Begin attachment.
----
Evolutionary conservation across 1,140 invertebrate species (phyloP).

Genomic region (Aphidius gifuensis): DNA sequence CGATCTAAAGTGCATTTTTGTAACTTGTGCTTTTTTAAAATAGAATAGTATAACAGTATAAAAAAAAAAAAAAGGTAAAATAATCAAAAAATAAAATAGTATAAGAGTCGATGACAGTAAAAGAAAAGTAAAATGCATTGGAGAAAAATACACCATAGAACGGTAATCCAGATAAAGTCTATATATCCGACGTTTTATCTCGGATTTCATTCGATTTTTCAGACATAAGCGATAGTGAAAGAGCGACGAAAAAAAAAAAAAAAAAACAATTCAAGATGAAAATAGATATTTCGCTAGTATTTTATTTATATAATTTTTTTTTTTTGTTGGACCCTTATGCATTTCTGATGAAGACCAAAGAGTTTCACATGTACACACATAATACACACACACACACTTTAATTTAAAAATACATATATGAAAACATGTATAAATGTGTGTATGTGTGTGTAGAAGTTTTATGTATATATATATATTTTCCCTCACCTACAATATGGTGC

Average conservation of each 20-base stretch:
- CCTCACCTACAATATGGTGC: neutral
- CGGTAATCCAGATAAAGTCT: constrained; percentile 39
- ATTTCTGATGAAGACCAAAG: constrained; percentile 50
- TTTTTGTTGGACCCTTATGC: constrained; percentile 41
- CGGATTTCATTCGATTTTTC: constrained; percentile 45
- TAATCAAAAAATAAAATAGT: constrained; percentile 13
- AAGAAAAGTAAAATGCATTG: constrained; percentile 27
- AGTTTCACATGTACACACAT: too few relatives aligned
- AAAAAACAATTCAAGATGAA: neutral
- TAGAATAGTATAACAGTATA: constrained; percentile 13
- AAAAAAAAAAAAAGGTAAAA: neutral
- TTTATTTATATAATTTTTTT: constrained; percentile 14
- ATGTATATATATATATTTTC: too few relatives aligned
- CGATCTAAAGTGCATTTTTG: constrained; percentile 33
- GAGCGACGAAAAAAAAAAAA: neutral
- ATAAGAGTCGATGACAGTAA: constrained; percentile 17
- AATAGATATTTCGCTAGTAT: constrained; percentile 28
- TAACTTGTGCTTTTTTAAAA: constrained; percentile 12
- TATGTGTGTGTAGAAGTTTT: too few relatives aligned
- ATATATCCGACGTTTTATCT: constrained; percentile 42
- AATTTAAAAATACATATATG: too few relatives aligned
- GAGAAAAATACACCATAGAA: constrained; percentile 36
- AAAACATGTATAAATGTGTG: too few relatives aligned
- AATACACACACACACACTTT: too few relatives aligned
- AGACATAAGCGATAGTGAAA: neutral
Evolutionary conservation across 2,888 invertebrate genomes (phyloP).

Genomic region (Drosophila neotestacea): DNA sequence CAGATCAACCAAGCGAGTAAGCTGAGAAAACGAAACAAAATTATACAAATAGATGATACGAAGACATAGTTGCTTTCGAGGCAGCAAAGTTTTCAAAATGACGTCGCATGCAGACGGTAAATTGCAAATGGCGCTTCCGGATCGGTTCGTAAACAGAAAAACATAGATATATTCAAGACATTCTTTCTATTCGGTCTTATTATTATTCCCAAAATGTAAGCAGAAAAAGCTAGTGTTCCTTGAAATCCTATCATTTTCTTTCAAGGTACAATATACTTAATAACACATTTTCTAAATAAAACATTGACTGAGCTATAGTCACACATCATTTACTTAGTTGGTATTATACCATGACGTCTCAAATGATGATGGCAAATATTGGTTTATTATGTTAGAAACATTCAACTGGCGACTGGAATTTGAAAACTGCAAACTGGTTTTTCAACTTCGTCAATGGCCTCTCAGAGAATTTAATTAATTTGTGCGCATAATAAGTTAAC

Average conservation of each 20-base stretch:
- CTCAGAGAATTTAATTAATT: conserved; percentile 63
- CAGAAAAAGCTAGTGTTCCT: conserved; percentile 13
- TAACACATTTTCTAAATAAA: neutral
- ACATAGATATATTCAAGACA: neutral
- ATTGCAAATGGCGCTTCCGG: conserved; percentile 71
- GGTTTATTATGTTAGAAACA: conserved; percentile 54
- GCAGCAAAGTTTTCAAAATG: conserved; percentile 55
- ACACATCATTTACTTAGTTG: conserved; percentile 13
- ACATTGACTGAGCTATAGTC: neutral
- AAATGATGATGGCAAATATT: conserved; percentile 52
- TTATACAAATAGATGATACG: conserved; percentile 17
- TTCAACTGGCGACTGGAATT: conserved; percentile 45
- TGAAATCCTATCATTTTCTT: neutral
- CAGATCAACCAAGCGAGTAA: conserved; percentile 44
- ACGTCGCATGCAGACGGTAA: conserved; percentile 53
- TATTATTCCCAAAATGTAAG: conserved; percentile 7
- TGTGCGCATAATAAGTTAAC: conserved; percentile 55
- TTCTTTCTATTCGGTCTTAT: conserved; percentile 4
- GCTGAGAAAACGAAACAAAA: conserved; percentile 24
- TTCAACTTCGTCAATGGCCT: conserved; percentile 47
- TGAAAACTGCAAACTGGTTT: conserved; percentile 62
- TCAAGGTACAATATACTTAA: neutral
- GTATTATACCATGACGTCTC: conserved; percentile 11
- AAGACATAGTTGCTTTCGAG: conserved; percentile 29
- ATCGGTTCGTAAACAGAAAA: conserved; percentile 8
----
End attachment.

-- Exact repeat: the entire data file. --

Evolutionary conservation across 1,140 invertebrate species (phyloP).

Genomic region (Aphidius gifuensis): DNA sequence CGATCTAAAGTGCATTTTTGTAACTTGTGCTTTTTTAAAATAGAATAGTATAACAGTATAAAAAAAAAAAAAAGGTAAAATAATCAAAAAATAAAATAGTATAAGAGTCGATGACAGTAAAAGAAAAGTAAAATGCATTGGAGAAAAATACACCATAGAACGGTAATCCAGATAAAGTCTATATATCCGACGTTTTATCTCGGATTTCATTCGATTTTTCAGACATAAGCGATAGTGAAAGAGCGACGAAAAAAAAAAAAAAAAAACAATTCAAGATGAAAATAGATATTTCGCTAGTATTTTATTTATATAATTTTTTTTTTTTGTTGGACCCTTATGCATTTCTGATGAAGACCAAAGAGTTTCACATGTACACACATAATACACACACACACACTTTAATTTAAAAATACATATATGAAAACATGTATAAATGTGTGTATGTGTGTGTAGAAGTTTTATGTATATATATATATTTTCCCTCACCTACAATATGGTGC

Average conservation of each 20-base stretch:
- CCTCACCTACAATATGGTGC: neutral
- CGGTAATCCAGATAAAGTCT: constrained; percentile 39
- ATTTCTGATGAAGACCAAAG: constrained; percentile 50
- TTTTTGTTGGACCCTTATGC: constrained; percentile 41
- CGGATTTCATTCGATTTTTC: constrained; percentile 45
- TAATCAAAAAATAAAATAGT: constrained; percentile 13
- AAGAAAAGTAAAATGCATTG: constrained; percentile 27
- AGTTTCACATGTACACACAT: too few relatives aligned
- AAAAAACAATTCAAGATGAA: neutral
- TAGAATAGTATAACAGTATA: constrained; percentile 13
- AAAAAAAAAAAAAGGTAAAA: neutral
- TTTATTTATATAATTTTTTT: constrained; percentile 14
- ATGTATATATATATATTTTC: too few relatives aligned
- CGATCTAAAGTGCATTTTTG: constrained; percentile 33
- GAGCGACGAAAAAAAAAAAA: neutral
- ATAAGAGTCGATGACAGTAA: constrained; percentile 17
- AATAGATATTTCGCTAGTAT: constrained; percentile 28
- TAACTTGTGCTTTTTTAAAA: constrained; percentile 12
- TATGTGTGTGTAGAAGTTTT: too few relatives aligned
- ATATATCCGACGTTTTATCT: constrained; percentile 42
- AATTTAAAAATACATATATG: too few relatives aligned
- GAGAAAAATACACCATAGAA: constrained; percentile 36
- AAAACATGTATAAATGTGTG: too few relatives aligned
- AATACACACACACACACTTT: too few relatives aligned
- AGACATAAGCGATAGTGAAA: neutral
Evolutionary conservation across 2,888 invertebrate genomes (phyloP).

Genomic region (Drosophila neotestacea): DNA sequence CAGATCAACCAAGCGAGTAAGCTGAGAAAACGAAACAAAATTATACAAATAGATGATACGAAGACATAGTTGCTTTCGAGGCAGCAAAGTTTTCAAAATGACGTCGCATGCAGACGGTAAATTGCAAATGGCGCTTCCGGATCGGTTCGTAAACAGAAAAACATAGATATATTCAAGACATTCTTTCTATTCGGTCTTATTATTATTCCCAAAATGTAAGCAGAAAAAGCTAGTGTTCCTTGAAATCCTATCATTTTCTTTCAAGGTACAATATACTTAATAACACATTTTCTAAATAAAACATTGACTGAGCTATAGTCACACATCATTTACTTAGTTGGTATTATACCATGACGTCTCAAATGATGATGGCAAATATTGGTTTATTATGTTAGAAACATTCAACTGGCGACTGGAATTTGAAAACTGCAAACTGGTTTTTCAACTTCGTCAATGGCCTCTCAGAGAATTTAATTAATTTGTGCGCATAATAAGTTAAC

Average conservation of each 20-base stretch:
- CTCAGAGAATTTAATTAATT: conserved; percentile 63
- CAGAAAAAGCTAGTGTTCCT: conserved; percentile 13
- TAACACATTTTCTAAATAAA: neutral
- ACATAGATATATTCAAGACA: neutral
- ATTGCAAATGGCGCTTCCGG: conserved; percentile 71
- GGTTTATTATGTTAGAAACA: conserved; percentile 54
- GCAGCAAAGTTTTCAAAATG: conserved; percentile 55
- ACACATCATTTACTTAGTTG: conserved; percentile 13
- ACATTGACTGAGCTATAGTC: neutral
- AAATGATGATGGCAAATATT: conserved; percentile 52
- TTATACAAATAGATGATACG: conserved; percentile 17
- TTCAACTGGCGACTGGAATT: conserved; percentile 45
- TGAAATCCTATCATTTTCTT: neutral
- CAGATCAACCAAGCGAGTAA: conserved; percentile 44
- ACGTCGCATGCAGACGGTAA: conserved; percentile 53
- TATTATTCCCAAAATGTAAG: conserved; percentile 7
- TGTGCGCATAATAAGTTAAC: conserved; percentile 55
- TTCTTTCTATTCGGTCTTAT: conserved; percentile 4
- GCTGAGAAAACGAAACAAAA: conserved; percentile 24
- TTCAACTTCGTCAATGGCCT: conserved; percentile 47
- TGAAAACTGCAAACTGGTTT: conserved; percentile 62
- TCAAGGTACAATATACTTAA: neutral
- GTATTATACCATGACGTCTC: conserved; percentile 11
- AAGACATAGTTGCTTTCGAG: conserved; percentile 29
- ATCGGTTCGTAAACAGAAAA: conserved; percentile 8